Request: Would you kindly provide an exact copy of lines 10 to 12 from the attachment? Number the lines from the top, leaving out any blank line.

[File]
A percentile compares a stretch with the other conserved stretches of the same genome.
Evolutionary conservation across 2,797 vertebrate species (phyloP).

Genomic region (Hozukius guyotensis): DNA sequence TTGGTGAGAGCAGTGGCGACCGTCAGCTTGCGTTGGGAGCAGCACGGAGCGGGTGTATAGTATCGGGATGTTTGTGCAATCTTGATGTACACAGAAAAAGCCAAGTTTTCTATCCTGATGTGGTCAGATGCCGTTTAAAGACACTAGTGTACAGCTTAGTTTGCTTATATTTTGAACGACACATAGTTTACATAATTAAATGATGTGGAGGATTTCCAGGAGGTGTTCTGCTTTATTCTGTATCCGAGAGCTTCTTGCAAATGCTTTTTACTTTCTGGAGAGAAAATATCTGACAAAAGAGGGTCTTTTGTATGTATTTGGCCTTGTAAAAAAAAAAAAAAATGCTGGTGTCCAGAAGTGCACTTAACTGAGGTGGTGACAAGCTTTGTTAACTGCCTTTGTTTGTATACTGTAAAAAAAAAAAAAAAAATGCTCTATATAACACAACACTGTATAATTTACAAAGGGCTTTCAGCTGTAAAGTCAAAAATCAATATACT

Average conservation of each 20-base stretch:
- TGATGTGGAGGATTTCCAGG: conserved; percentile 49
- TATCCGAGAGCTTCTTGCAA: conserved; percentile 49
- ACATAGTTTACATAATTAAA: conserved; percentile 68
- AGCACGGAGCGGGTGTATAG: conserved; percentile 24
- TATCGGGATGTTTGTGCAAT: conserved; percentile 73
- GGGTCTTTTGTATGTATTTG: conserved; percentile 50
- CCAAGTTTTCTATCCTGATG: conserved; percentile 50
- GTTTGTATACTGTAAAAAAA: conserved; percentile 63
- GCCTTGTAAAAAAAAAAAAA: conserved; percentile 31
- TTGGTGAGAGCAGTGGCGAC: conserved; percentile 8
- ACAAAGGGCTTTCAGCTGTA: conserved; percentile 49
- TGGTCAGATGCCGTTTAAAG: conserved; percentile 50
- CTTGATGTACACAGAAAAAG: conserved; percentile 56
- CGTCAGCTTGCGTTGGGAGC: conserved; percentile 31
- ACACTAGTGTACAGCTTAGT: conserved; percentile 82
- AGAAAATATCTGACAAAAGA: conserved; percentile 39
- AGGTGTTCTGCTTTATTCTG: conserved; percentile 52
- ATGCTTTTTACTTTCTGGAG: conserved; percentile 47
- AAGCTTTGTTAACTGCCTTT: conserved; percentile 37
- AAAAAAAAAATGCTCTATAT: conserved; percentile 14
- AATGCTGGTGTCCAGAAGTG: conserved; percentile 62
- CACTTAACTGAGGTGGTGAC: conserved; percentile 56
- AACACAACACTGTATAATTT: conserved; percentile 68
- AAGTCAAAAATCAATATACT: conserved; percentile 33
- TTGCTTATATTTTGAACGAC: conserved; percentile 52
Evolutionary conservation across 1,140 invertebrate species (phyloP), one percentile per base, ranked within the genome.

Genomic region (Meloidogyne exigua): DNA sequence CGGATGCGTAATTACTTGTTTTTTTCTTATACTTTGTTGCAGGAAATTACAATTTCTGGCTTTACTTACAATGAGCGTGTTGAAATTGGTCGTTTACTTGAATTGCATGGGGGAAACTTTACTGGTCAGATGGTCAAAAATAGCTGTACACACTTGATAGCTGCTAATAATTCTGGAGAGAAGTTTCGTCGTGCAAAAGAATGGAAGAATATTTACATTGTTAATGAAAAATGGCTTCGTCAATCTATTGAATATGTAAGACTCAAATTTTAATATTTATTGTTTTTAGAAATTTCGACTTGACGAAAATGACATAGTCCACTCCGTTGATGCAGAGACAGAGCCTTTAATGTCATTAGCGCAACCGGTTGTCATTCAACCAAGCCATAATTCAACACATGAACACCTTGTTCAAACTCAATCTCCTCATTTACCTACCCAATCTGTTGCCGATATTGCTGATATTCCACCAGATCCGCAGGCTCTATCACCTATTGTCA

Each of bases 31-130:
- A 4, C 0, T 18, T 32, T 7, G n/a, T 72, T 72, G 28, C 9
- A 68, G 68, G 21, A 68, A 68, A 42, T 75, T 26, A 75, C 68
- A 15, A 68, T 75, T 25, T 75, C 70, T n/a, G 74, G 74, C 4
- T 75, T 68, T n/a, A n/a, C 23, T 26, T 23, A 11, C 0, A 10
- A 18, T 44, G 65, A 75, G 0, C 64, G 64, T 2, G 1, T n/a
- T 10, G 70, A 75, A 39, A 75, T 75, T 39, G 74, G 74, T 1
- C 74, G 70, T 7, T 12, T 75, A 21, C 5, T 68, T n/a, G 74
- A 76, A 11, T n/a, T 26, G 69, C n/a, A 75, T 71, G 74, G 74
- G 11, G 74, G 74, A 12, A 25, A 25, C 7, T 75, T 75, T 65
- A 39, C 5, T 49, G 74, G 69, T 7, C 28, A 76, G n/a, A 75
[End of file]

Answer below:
- GGGTCTTTTGTATGTATTTG: conserved; percentile 50
- CCAAGTTTTCTATCCTGATG: conserved; percentile 50
- GTTTGTATACTGTAAAAAAA: conserved; percentile 63